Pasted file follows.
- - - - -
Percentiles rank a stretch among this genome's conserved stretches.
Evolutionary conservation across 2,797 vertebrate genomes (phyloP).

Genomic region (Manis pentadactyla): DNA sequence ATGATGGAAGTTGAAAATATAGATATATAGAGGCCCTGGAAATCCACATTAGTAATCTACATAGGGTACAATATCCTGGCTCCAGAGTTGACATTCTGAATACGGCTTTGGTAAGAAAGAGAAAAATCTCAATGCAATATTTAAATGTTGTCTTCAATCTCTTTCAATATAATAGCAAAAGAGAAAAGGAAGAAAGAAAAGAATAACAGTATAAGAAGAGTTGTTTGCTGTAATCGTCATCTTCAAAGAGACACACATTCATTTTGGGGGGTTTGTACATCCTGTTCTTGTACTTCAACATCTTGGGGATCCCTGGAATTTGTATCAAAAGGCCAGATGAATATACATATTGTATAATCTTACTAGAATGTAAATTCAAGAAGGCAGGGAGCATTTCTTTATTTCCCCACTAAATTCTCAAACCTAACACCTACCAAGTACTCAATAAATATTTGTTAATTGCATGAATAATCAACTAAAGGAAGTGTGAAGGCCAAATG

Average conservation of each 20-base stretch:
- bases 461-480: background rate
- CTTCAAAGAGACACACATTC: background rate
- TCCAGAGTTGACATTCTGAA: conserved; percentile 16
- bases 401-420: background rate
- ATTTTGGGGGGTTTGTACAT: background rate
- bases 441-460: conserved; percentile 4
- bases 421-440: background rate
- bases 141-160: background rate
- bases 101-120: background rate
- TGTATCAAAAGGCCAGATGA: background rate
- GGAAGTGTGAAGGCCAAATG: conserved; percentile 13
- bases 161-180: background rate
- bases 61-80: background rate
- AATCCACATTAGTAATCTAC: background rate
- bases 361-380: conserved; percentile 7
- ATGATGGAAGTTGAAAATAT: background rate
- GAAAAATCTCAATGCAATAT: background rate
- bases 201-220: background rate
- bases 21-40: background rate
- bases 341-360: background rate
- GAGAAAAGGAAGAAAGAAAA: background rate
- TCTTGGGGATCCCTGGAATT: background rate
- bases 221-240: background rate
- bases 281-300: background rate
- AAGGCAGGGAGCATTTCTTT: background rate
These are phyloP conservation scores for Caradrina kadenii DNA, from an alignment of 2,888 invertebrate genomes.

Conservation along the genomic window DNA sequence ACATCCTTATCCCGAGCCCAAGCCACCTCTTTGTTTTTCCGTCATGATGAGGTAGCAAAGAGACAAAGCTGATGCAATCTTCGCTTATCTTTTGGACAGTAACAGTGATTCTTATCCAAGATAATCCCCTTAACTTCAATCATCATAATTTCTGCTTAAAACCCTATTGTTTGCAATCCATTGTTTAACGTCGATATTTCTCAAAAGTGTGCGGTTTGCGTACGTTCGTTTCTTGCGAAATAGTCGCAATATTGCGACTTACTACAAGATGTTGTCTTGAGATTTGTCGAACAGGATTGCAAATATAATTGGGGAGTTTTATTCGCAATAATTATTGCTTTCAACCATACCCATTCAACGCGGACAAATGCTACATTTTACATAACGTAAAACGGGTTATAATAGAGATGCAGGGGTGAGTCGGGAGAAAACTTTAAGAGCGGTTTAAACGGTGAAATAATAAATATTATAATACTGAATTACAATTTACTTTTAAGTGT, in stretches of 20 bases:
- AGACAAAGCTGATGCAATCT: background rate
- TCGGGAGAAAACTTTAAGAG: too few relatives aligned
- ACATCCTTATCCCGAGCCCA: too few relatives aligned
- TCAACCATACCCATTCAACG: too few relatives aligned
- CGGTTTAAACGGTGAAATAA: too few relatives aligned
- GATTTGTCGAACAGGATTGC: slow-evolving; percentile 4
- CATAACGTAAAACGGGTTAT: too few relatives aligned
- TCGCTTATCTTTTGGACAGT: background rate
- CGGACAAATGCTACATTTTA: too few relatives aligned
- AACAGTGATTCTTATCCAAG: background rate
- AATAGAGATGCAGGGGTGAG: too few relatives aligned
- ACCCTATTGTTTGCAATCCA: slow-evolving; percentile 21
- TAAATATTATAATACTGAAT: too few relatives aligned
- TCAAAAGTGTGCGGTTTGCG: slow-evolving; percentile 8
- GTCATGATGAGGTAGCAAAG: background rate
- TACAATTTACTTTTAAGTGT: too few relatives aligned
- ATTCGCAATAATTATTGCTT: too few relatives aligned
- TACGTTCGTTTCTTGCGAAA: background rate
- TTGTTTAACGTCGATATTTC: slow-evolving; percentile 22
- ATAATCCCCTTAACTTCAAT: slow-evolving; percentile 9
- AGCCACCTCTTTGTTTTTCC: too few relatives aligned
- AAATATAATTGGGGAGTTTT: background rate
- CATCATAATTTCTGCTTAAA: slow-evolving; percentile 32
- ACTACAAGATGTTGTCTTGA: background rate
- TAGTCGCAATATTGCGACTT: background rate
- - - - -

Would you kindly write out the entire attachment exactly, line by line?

Percentiles rank a stretch among this genome's conserved stretches.
Evolutionary conservation across 2,797 vertebrate genomes (phyloP).

Genomic region (Manis pentadactyla): DNA sequence ATGATGGAAGTTGAAAATATAGATATATAGAGGCCCTGGAAATCCACATTAGTAATCTACATAGGGTACAATATCCTGGCTCCAGAGTTGACATTCTGAATACGGCTTTGGTAAGAAAGAGAAAAATCTCAATGCAATATTTAAATGTTGTCTTCAATCTCTTTCAATATAATAGCAAAAGAGAAAAGGAAGAAAGAAAAGAATAACAGTATAAGAAGAGTTGTTTGCTGTAATCGTCATCTTCAAAGAGACACACATTCATTTTGGGGGGTTTGTACATCCTGTTCTTGTACTTCAACATCTTGGGGATCCCTGGAATTTGTATCAAAAGGCCAGATGAATATACATATTGTATAATCTTACTAGAATGTAAATTCAAGAAGGCAGGGAGCATTTCTTTATTTCCCCACTAAATTCTCAAACCTAACACCTACCAAGTACTCAATAAATATTTGTTAATTGCATGAATAATCAACTAAAGGAAGTGTGAAGGCCAAATG

Average conservation of each 20-base stretch:
- bases 461-480: background rate
- CTTCAAAGAGACACACATTC: background rate
- TCCAGAGTTGACATTCTGAA: conserved; percentile 16
- bases 401-420: background rate
- ATTTTGGGGGGTTTGTACAT: background rate
- bases 441-460: conserved; percentile 4
- bases 421-440: background rate
- bases 141-160: background rate
- bases 101-120: background rate
- TGTATCAAAAGGCCAGATGA: background rate
- GGAAGTGTGAAGGCCAAATG: conserved; percentile 13
- bases 161-180: background rate
- bases 61-80: background rate
- AATCCACATTAGTAATCTAC: background rate
- bases 361-380: conserved; percentile 7
- ATGATGGAAGTTGAAAATAT: background rate
- GAAAAATCTCAATGCAATAT: background rate
- bases 201-220: background rate
- bases 21-40: background rate
- bases 341-360: background rate
- GAGAAAAGGAAGAAAGAAAA: background rate
- TCTTGGGGATCCCTGGAATT: background rate
- bases 221-240: background rate
- bases 281-300: background rate
- AAGGCAGGGAGCATTTCTTT: background rate
These are phyloP conservation scores for Caradrina kadenii DNA, from an alignment of 2,888 invertebrate genomes.

Conservation along the genomic window DNA sequence ACATCCTTATCCCGAGCCCAAGCCACCTCTTTGTTTTTCCGTCATGATGAGGTAGCAAAGAGACAAAGCTGATGCAATCTTCGCTTATCTTTTGGACAGTAACAGTGATTCTTATCCAAGATAATCCCCTTAACTTCAATCATCATAATTTCTGCTTAAAACCCTATTGTTTGCAATCCATTGTTTAACGTCGATATTTCTCAAAAGTGTGCGGTTTGCGTACGTTCGTTTCTTGCGAAATAGTCGCAATATTGCGACTTACTACAAGATGTTGTCTTGAGATTTGTCGAACAGGATTGCAAATATAATTGGGGAGTTTTATTCGCAATAATTATTGCTTTCAACCATACCCATTCAACGCGGACAAATGCTACATTTTACATAACGTAAAACGGGTTATAATAGAGATGCAGGGGTGAGTCGGGAGAAAACTTTAAGAGCGGTTTAAACGGTGAAATAATAAATATTATAATACTGAATTACAATTTACTTTTAAGTGT, in stretches of 20 bases:
- AGACAAAGCTGATGCAATCT: background rate
- TCGGGAGAAAACTTTAAGAG: too few relatives aligned
- ACATCCTTATCCCGAGCCCA: too few relatives aligned
- TCAACCATACCCATTCAACG: too few relatives aligned
- CGGTTTAAACGGTGAAATAA: too few relatives aligned
- GATTTGTCGAACAGGATTGC: slow-evolving; percentile 4
- CATAACGTAAAACGGGTTAT: too few relatives aligned
- TCGCTTATCTTTTGGACAGT: background rate
- CGGACAAATGCTACATTTTA: too few relatives aligned
- AACAGTGATTCTTATCCAAG: background rate
- AATAGAGATGCAGGGGTGAG: too few relatives aligned
- ACCCTATTGTTTGCAATCCA: slow-evolving; percentile 21
- TAAATATTATAATACTGAAT: too few relatives aligned
- TCAAAAGTGTGCGGTTTGCG: slow-evolving; percentile 8
- GTCATGATGAGGTAGCAAAG: background rate
- TACAATTTACTTTTAAGTGT: too few relatives aligned
- ATTCGCAATAATTATTGCTT: too few relatives aligned
- TACGTTCGTTTCTTGCGAAA: background rate
- TTGTTTAACGTCGATATTTC: slow-evolving; percentile 22
- ATAATCCCCTTAACTTCAAT: slow-evolving; percentile 9
- AGCCACCTCTTTGTTTTTCC: too few relatives aligned
- AAATATAATTGGGGAGTTTT: background rate
- CATCATAATTTCTGCTTAAA: slow-evolving; percentile 32
- ACTACAAGATGTTGTCTTGA: background rate
- TAGTCGCAATATTGCGACTT: background rate